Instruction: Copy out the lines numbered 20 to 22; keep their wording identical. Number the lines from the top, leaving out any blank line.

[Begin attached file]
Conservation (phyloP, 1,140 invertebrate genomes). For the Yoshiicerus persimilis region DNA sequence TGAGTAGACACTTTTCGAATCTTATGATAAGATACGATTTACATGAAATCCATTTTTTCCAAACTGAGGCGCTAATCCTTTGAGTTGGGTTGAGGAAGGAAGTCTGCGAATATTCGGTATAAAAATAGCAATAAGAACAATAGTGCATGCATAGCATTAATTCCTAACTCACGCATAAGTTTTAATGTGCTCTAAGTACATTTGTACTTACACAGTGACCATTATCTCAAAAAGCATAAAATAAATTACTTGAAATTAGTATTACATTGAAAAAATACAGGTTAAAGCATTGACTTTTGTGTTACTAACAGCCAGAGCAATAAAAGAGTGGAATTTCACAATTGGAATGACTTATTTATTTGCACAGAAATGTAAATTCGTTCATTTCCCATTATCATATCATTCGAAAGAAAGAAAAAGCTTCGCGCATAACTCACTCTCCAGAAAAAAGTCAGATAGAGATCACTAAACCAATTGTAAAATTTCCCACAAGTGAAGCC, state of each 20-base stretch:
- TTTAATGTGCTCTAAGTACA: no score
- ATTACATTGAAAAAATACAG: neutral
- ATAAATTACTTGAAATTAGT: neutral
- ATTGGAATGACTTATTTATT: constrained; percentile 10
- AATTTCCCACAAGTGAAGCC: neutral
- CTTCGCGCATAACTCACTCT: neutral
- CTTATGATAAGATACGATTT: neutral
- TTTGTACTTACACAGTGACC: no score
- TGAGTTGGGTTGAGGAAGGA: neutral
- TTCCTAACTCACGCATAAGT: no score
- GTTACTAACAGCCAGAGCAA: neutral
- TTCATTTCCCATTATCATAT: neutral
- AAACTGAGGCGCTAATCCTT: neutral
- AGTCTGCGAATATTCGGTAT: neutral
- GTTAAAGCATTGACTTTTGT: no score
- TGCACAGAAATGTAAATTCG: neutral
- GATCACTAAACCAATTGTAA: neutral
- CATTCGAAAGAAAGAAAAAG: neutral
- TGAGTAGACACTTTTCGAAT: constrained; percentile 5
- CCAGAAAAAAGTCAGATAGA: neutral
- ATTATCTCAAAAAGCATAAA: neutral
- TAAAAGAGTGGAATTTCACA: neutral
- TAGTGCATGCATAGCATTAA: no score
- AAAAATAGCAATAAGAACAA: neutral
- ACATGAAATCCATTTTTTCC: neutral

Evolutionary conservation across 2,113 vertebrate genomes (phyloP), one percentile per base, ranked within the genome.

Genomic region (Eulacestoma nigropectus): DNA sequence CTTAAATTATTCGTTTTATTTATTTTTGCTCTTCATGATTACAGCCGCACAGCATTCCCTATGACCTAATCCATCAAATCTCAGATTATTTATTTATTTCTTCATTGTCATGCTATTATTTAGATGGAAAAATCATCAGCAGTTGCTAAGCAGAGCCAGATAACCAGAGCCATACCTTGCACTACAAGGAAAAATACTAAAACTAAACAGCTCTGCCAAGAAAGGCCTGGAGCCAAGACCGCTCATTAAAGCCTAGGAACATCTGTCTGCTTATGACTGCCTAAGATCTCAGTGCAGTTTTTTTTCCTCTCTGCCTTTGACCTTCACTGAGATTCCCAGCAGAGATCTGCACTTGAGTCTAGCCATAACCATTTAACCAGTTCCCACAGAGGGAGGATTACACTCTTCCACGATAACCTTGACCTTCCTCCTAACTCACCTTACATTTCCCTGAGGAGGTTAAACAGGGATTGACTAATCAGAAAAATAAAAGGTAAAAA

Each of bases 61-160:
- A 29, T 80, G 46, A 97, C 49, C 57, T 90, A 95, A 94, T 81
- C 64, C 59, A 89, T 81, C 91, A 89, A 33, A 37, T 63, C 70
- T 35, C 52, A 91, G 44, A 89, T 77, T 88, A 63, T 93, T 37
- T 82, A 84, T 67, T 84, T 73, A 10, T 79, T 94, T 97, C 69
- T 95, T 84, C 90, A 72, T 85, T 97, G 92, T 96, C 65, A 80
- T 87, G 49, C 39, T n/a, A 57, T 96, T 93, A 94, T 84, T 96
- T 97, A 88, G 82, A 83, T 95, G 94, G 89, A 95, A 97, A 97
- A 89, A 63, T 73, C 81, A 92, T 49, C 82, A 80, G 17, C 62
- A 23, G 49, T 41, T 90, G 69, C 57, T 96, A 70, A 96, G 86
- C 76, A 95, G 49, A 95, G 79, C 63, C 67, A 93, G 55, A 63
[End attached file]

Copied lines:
- TGAGTAGACACTTTTCGAAT: constrained; percentile 5
- CCAGAAAAAAGTCAGATAGA: neutral
- ATTATCTCAAAAAGCATAAA: neutral